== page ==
Next up we have an article from the CDC. Now I'd just like to point out that to many antivaxxers, the CDC is a completely evil, vile, and thoroughly fraudulent organisation that must not be trusted for any reason. Unless the CDC reports something potentially bad about vaccines, because then whatever the CDC says is gospel. Anyway, this article details how the pertussis vaccine may select for Bordetella pertussis bacteria which carry a particularly nasty promoter which makes them more virulent. Note that this article does not say the vaccine doesn't work (though the acellular version is well-known to be less effective than the whole cell version), nor does it say that the vaccine is dangerous. Is this nasty strain of B. pertussis a good thing? Of course not. But using an article like this in an attempt to invalidate vaccination is ridiculous. Articles like these are useful for researchers to learn about how these bugs work so they can stop them.
The next article is a bit of hand-waving and cherry picking about Haemophilus influenzae, a bacteria which can cause numerous infections, notably meningitis. The vaccine protects against H flu type b, not a. During the 1-year period after Hib vaccination started, Hib meningitis dropped by 69% (HUZZAH!) but H flu type a meningitis increased by a whopping 800%. Now before you go all crazy let's look at the actual numbers. The incidence of Hib meningitis was 2.62/100,000 person-years before vaccination and 0.81 after. The incidence of H flu type a meningitis was 0.02/100,000 person years, or 131 times lower than Hib, and it went up to 0.16, which is still 5 times lower than the incidence of Hib after vaccination. Want some proof of cherry picking? Kelly uses these two quotes directly from the article's abstract: "Hib immunization contributed to an increased risk for H. influenzae type a meningitis through selection of circulating H. influenzae type a clones" and "the incidence for H. influenzae type A meningitis increased 8-fold". But the VERY NEXT SENTENCE in the abstract is this: "The risk attributable to serotype replacement is small in comparison to the large reduction in Hib meningitis due to immunization." In other words, the vaccine led to an increase in a very unusual subtype, but that increase was FAR less than the DECREASE in the more common type.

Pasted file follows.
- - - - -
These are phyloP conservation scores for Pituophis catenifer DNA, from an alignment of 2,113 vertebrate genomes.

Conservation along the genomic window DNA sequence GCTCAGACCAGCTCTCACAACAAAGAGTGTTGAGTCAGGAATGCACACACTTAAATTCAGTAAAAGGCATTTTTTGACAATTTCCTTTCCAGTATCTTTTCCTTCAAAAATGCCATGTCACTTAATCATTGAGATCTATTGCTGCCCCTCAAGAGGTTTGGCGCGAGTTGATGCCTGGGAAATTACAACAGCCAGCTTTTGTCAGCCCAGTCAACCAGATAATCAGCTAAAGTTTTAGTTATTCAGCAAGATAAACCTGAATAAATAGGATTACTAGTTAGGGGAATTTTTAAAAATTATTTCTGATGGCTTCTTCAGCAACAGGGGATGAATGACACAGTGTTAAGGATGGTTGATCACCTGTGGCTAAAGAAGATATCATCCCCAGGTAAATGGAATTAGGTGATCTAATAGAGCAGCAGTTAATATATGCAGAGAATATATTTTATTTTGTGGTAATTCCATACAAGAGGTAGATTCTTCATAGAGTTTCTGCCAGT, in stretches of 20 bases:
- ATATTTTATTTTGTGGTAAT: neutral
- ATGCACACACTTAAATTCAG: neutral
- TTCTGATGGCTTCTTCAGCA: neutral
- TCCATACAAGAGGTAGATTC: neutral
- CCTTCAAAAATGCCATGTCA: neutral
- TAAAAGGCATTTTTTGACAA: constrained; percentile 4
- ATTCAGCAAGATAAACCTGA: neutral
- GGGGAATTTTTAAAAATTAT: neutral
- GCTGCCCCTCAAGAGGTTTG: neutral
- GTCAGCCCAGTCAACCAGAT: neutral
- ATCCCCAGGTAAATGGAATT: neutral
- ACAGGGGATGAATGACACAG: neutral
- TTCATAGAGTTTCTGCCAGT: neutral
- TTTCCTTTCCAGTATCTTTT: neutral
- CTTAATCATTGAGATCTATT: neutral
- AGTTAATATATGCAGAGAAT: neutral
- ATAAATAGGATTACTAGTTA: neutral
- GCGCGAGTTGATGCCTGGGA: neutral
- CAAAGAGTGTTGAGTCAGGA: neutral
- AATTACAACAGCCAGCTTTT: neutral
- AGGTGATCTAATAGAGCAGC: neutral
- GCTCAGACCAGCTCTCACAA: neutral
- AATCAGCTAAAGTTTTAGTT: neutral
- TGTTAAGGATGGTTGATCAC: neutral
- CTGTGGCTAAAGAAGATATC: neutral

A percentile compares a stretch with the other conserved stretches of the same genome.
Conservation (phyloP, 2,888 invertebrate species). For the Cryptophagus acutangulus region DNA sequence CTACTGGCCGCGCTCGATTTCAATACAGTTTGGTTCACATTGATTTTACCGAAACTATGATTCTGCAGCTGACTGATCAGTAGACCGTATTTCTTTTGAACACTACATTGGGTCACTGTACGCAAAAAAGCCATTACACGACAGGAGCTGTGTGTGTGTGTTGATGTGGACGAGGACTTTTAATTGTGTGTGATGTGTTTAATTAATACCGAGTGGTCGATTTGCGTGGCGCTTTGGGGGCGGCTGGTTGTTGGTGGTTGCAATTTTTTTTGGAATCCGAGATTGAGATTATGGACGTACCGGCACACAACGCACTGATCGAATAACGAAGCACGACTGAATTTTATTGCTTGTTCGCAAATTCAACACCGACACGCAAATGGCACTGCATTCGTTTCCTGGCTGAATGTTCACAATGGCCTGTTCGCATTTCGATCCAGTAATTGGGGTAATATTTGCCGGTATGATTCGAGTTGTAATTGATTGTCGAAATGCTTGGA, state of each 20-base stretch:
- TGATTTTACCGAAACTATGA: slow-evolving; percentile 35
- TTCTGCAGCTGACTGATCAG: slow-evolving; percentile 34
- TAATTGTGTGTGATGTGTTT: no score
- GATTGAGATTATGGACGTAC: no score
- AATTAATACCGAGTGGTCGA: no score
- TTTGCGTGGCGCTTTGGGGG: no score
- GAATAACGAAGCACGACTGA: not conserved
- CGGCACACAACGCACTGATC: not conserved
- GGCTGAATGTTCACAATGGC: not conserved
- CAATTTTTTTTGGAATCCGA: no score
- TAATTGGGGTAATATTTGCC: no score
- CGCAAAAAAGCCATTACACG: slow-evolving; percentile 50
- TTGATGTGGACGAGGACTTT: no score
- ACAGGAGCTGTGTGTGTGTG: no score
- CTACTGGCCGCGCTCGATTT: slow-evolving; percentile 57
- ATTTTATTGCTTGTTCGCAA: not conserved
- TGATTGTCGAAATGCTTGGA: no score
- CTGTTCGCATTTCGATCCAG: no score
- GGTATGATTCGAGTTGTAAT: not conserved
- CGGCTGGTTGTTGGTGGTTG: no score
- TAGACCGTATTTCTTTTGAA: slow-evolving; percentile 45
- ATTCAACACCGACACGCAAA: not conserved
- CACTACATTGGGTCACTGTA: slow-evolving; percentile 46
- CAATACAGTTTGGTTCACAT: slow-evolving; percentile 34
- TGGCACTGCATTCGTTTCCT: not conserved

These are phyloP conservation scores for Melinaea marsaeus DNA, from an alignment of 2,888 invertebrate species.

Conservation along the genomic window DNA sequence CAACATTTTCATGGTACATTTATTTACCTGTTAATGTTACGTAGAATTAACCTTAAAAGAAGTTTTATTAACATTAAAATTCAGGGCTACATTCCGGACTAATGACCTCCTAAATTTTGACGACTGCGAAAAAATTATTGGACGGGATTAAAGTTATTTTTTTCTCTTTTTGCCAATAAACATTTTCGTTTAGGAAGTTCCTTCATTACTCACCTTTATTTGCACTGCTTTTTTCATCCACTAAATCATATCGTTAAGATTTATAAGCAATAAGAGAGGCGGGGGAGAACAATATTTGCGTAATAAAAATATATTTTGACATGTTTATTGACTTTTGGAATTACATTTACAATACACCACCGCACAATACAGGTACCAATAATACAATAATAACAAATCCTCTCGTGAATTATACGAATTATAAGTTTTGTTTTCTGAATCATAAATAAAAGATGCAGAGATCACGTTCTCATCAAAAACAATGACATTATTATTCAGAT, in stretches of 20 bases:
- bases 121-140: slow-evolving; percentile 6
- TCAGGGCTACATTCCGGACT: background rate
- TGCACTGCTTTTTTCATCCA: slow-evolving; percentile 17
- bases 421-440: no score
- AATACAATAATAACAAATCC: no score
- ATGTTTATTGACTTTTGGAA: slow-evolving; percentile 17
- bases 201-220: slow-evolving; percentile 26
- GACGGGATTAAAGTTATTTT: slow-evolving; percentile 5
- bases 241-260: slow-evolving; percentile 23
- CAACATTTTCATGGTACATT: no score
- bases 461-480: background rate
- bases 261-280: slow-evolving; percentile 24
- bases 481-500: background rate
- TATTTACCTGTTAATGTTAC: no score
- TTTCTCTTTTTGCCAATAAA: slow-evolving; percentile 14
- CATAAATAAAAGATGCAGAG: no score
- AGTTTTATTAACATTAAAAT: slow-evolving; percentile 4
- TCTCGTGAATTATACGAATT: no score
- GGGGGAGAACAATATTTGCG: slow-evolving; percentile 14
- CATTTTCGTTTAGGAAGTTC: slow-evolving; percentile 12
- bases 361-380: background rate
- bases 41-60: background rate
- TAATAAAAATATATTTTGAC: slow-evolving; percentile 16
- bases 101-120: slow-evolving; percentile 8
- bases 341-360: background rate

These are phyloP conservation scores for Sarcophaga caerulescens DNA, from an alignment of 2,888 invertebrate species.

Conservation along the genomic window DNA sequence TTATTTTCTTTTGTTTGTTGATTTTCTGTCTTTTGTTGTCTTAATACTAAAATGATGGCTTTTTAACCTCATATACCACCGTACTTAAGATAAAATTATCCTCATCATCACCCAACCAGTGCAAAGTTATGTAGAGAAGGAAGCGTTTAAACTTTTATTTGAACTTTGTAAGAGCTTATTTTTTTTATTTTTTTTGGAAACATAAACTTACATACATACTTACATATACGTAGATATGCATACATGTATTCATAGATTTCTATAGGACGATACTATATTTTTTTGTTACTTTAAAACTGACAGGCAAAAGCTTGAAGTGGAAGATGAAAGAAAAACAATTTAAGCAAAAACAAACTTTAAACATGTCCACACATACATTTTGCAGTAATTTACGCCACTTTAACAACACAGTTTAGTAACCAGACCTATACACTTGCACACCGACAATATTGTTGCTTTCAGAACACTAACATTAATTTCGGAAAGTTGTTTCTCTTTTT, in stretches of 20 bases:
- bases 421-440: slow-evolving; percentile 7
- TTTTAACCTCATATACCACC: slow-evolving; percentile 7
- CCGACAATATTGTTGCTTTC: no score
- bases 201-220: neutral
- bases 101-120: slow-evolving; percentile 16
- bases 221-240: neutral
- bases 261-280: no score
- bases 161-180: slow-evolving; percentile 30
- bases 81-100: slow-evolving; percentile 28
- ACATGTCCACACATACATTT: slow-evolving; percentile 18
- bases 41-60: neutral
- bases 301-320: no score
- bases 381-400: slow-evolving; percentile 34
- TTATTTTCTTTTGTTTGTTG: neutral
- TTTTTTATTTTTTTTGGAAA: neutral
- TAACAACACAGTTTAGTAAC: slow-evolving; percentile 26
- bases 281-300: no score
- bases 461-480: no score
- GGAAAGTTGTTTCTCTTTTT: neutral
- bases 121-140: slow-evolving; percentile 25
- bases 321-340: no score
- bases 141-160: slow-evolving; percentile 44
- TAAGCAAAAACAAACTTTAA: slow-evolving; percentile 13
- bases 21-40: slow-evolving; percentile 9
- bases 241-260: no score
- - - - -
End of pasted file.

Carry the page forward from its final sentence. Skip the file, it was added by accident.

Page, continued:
Cherry picked indeed.
And there was yet more cherry picking ahead.
Next up is an article showing that the rotavirus vaccine effectiveness in Nicaragua was only 58% due to vaccine-type virus genes recombining with wild-type viruses. But not only did Kelly fail to mention the very first line of the abstract (where it happens to mention an effectiveness rate of 90% in developed countries), she also conveniently forgot about (or doesn't know about) a study from Finland entitled "No evidence for selection pressure by universal mass vaccination with RotaTeq® vaccine." A similar study from Brazil found the same thing, and a systematic review from South Korea found it to be safe, effective, and cost-effective.
We're still not even 25% through Kelly's list, and I'm fucking exhausted. I can't imagine how the three of you who got this far actually feel.
I think I'll pause there, because this long stupid article is too long, too stupid, and too something-else-I-can't-think-of-right-now. There will be more in part 3, and I'll probably end it all there.
The article, that is. Not me. I'm not committing suicide over this bullshit.